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Guest thscholz

Barometric setting at transition altitude/level

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Guest thscholz

I guess that this question maybe should be posted in other than the PMDG forum, but I like this forum.:-hah Let's say that the transition is at 5000 feet. ATC tells me to climb/descend to 5000 feet/FL50. When levelling at that altitude, should I change the barometric setting already or should I change it when I get clearance to the next altitude?BTW, FS9 ATC doesn't know the answer, as on my last flight after levelling at transition level ATC kept compaining that I was too high, then too low, then too high...and I kept switching between STD and QNH...:-eek CheersThomas

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Guest Boone

Transition altitude in the U.S. is 18,000 ft. Best RegardsBoone,BooneEIDW@hotmail.com"Flying a plane is no different from riding a bicycle. It's just a lot harder to put baseball cards in the spokes."

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Guest thscholz

>Transition altitude in the U.S. is 18,000 ft. >Boone,I know that. But here in Europe (and I think that in the rest of the world too) the transition is at 5000 ft.Maybe my example wasn't a good one. Actually I got a clearance from ATC to descend to FL180 (transition level in FS9). And there the going up and down started until I almost missed the airport.x( CheersThomas

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Guest Pittsburgh

Hi Thomas, You asking a very good question. I have often wondered the same. To add to your information, the UK has a transition altitude of 6000 ft, if my memory serves me right, and Denmark has 5000 ft around Copenhagen (EKCH), while it is 3000 ft in the rest of the country.Thanks,BoazEKCH

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In real life I belive that FL180 always is used as a FL in USA/Canda, i.e. you

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Hello,Very easy to answer:US, as said FL180, means any atc will tell you for example "descend to FL190", or FL180. If below, he will say "descend to Altitude 15000 altimeter setting 29.99" for example. Once you have recieved this order, descent to an altitude, select in the alt window the ordered alt, and switch from Standard to altimeter setting.In europe, it will be the same, except that the transition altitude may vary from country to country, and even from airport to airport.In France, the lowest one that I know is 4000ft for transition altitude, and FL050 for transition levelNow, if you really want to be a purist, here is what you should do:Let say you are cruising at FL330, ATC tells you to descend and maintain 3000 ft 1015 HPA, you should initiate the descent, and switch from standard to A.S. only when crossing the transition level. At contrario, when climbing, let say from 3000 to FL330, you should switch when crossing the transition level.Be aware that transition level and transition altitude may be slightly different.Hope this helps.Cyrille de LattreAsus P4P800/4 2.4 Ghz/1.5Giga DDRAMATI 9800 Pro 128 MegATI 9200 SE 128 MegWin XP SP2 / FS9.1 with and with out nocd key.PSS Beta tester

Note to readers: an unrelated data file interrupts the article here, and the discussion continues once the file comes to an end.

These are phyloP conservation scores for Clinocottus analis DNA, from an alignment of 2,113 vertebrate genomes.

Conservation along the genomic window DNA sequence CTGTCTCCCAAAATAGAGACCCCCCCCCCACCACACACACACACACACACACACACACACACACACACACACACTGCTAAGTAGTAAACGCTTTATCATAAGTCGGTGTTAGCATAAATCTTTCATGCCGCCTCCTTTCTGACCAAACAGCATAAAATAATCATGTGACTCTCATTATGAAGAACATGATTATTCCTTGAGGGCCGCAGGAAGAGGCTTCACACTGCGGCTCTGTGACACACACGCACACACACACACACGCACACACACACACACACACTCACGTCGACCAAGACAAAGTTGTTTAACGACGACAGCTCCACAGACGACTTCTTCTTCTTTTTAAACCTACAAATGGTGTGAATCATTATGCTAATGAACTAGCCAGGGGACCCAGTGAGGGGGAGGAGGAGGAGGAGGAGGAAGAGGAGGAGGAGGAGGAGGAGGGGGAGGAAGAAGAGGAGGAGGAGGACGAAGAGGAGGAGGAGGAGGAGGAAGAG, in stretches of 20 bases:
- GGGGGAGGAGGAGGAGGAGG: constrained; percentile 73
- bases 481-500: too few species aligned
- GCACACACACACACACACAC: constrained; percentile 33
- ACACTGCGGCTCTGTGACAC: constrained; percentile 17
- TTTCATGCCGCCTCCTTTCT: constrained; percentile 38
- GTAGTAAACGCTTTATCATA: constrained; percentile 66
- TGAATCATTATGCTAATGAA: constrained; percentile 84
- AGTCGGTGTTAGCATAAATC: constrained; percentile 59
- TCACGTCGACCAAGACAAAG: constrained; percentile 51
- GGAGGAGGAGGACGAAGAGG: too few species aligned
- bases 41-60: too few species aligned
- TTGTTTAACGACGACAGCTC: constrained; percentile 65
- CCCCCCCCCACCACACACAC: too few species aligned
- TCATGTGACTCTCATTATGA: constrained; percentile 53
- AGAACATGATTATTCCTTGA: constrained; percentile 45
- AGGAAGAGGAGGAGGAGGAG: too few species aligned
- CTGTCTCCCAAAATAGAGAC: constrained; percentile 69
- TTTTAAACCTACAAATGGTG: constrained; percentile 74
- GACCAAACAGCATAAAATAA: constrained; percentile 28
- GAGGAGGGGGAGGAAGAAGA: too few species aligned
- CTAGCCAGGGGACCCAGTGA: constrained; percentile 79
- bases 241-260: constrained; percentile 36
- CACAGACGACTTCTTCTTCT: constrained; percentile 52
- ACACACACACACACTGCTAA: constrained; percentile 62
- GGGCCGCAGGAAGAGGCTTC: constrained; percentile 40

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Guest thscholz

>Let say you are cruising at FL330, ATC tells you to descend>and maintain 3000 ft 1015 HPA, you should initiate the>descent, and switch from standard to A.S. only when crossing>the transition level. >>At contrario, when climbing, let say from 3000 to FL330, you>should switch when crossing the transition level.>Cyrille,seems like you didn't get my point.What you are telling me is something I know (and every good pilot should know;-) ).I know what to do when passing transition altitude/level (well, sometimes I forget and change the setting a bit late:-shy ).But I think that it could happen, that you get clearance for exactly that transition altitude/level.CheersThomasEdit: I think that I should start learning english with my son, so maybe it would be easier for others to understand what I mean:-lol

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Guest Pittsburgh

Hi Thomas, I think I know what you mean, so allow me to rephrase your question: Suppose that there is quiet a difference between standard pressure and the local pressure. If you are instructed level exactly at the switch between the two, which setting should you use? Using one setting, you will be too high, using another one, you will be too low.Thanks,BoazEKCH

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